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Latin American Mennonite scholar makes history

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NORTH NEWTON, KAN. -- Jaime Prieto is making history in more ways than one. Jaime Adrián Prieto Valladares, professor of theology at Latin American Biblical University in San José, Costa Rica, delivered the 54th Menno Simons Lectures at Bethel College Oct. 30-Nov. 1--only the second time in the lecture’s history that the speaker was not from Europe or North America. Prieto is the author of the Latin American volume of the Global Mennonite History Project, initiated by Mennonite World Conference in 1997.

Mark Jantzen, assistant professor of history at Bethel College, said when he introduced Prieto’s second lecture that it represented a "shift away from the North to the global South." Prieto’s writing for Mennonite World Conference is "a groundbreaking work," Jantzen continued, "the first comprehensive history of Mennonites in [Latin America] in any language."

Prieto’s lectures focused on some of his work from the history project, which he began in 1999. Besides being in Spanish, with English translation, these lectures were different from many past ones in their focus on oral history. The first one, "El cáracter poligenético de lost Menonitas en América Latina (The polygenetic character of Mennonites in Latin America)," laid out three typologies for Latin American Mennonites. Each of the next three lectures looked at one of these types by drawing heavily on one or two stories of Latin American Mennonites that illustrated the type.

"Oral history has been and continues to be part of the memories of God’s people," Prieto said, "yet oral history has long been discredited by historical scholars. In a relatively recent history like this one, oral history should be considered a living archive, not just a source."

The three types Prieto laid out as a way of understanding Mennonites and their history in Latin America placed churches into these categories: those started by workers sent from missionary societies in the United States and Canada (e.g., the Mennonite church in Argentina, dating from the 1920s); those founded by immigrants, mostly from Europe, who were considered to be citizens of their country of origin and spoke that language (e.g., the Mennonite churches in Paraguay and parts of Mexico); those indigenous to their country, though perhaps with some early contact with North American missionaries (e.g., the Evangelical Mennonite churches in El Salvador, the K’ekchi’ Mennonite church in Guatemala).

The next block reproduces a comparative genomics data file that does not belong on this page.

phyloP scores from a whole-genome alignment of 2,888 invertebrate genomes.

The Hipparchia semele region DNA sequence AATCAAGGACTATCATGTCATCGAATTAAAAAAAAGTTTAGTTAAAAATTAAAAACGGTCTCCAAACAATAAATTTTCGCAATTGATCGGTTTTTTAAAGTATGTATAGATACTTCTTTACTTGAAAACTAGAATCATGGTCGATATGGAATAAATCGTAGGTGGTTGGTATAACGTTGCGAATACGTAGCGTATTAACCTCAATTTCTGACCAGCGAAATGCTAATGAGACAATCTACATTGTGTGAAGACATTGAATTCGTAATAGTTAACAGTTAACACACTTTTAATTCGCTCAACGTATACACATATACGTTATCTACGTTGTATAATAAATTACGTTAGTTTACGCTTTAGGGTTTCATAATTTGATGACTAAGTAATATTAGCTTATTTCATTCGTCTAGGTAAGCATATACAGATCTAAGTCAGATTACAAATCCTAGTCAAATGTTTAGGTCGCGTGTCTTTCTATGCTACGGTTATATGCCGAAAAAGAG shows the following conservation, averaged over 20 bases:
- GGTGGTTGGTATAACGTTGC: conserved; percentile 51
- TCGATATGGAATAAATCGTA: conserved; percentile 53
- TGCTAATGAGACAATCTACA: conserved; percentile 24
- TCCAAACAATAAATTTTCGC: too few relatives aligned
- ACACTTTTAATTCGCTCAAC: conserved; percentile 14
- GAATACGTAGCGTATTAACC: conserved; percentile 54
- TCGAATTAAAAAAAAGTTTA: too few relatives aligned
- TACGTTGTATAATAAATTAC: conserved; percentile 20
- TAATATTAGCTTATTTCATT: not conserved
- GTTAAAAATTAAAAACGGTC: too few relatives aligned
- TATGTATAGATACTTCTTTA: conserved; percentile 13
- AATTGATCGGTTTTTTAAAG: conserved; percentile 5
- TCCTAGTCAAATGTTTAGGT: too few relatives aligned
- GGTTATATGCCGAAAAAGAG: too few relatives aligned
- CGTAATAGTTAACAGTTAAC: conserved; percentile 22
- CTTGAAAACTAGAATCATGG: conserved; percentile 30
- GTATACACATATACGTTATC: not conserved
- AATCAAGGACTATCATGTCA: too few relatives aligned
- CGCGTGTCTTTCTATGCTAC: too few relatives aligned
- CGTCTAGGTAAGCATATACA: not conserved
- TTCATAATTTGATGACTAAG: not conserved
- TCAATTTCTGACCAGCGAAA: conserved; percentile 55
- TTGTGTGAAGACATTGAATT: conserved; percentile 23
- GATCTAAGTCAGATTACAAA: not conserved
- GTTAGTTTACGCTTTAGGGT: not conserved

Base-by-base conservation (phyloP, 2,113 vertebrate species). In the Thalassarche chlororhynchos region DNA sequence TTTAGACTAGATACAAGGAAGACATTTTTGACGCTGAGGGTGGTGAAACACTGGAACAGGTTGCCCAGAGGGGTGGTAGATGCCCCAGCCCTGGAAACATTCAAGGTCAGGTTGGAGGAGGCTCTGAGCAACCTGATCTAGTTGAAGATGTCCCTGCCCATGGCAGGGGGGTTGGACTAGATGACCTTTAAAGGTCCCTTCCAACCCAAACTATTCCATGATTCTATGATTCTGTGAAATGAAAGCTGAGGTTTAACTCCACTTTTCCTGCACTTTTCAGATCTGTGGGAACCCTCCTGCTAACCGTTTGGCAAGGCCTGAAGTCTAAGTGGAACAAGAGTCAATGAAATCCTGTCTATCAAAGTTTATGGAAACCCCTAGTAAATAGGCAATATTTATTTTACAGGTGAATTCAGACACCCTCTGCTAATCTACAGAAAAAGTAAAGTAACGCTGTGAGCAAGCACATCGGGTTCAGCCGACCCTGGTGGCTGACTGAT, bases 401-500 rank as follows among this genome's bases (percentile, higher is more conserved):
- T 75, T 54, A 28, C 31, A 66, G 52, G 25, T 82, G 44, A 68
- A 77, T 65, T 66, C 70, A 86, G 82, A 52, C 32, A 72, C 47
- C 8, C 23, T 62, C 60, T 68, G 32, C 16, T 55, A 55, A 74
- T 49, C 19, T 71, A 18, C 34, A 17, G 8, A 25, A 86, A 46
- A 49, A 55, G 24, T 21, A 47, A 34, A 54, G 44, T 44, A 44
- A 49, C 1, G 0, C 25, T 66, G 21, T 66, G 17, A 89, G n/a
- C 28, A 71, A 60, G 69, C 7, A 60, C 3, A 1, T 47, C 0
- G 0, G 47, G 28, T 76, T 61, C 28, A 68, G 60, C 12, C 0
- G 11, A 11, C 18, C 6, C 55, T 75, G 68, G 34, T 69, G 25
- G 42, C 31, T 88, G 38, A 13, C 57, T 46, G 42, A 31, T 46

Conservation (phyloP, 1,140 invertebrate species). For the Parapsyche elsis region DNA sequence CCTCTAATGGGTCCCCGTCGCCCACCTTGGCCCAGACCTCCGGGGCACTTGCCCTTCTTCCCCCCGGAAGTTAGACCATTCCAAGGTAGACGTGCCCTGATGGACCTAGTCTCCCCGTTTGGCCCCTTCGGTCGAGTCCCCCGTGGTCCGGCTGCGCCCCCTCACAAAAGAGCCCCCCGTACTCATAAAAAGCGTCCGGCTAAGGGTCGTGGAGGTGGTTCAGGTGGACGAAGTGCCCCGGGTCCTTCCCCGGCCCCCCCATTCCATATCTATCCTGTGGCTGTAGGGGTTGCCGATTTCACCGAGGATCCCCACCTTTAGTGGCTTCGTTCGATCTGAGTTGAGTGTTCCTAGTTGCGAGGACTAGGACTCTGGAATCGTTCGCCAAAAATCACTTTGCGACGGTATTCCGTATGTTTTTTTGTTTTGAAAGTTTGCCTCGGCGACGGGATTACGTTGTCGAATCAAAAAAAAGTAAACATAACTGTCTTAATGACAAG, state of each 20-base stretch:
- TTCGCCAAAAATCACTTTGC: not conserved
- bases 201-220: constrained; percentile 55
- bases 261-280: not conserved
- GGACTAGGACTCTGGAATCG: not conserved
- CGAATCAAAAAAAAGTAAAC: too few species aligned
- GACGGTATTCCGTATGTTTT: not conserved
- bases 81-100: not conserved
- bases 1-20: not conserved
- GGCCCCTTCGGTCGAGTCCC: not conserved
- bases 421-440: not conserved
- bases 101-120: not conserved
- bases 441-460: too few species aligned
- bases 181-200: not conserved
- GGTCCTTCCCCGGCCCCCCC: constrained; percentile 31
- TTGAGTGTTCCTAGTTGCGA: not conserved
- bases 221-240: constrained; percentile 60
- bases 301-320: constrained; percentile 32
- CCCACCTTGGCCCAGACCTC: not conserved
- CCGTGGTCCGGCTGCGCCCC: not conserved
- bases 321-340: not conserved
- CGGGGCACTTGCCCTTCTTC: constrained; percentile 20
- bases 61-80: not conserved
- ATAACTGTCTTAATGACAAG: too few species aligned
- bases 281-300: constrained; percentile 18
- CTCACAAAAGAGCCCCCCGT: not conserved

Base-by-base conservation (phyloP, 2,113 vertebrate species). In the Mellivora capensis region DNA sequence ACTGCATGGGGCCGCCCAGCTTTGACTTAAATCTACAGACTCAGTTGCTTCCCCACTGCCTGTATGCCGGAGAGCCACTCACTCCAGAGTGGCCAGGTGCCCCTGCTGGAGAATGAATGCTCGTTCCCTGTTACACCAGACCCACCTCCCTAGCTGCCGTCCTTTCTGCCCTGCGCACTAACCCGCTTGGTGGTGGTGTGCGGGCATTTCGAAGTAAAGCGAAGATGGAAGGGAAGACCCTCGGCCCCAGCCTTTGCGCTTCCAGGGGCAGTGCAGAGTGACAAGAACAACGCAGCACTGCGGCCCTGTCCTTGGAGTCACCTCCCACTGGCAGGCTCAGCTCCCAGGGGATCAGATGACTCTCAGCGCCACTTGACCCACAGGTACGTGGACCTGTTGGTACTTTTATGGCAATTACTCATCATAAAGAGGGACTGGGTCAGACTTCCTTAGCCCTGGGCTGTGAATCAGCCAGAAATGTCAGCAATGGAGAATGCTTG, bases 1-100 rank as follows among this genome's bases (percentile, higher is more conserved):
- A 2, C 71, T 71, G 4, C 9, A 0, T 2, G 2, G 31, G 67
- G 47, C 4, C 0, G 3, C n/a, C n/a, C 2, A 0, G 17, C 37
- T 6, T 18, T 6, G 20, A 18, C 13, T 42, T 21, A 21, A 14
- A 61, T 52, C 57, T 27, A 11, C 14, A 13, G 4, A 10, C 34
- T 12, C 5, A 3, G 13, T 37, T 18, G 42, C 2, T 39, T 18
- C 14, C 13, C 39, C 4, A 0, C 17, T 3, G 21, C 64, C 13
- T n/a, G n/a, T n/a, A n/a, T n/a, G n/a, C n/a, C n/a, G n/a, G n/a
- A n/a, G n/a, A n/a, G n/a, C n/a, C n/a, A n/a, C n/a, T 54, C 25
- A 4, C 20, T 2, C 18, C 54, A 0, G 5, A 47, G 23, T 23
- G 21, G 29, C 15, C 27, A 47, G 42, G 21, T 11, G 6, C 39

"We need to re-create the stories of the small miracles of faith in our communities, because that is where God is," Prieto said. "We need to hear from people about their context and what they deal with day to day. It should be a dialogue--there is a lot to learn and a great deal to teach.

"Sometimes we spend our words badly," he continued. "They go in one ear and out the other. Stories tend to stick with us."

Prieto’s own story is remarkable. He was one of the youngest children in a large Costa Rican peasant family from Cartago, at the foot of the Irazú volcano near San José. His mother died before Prieto was old enough to remember her. He and a younger sibling grew up in a children’s home.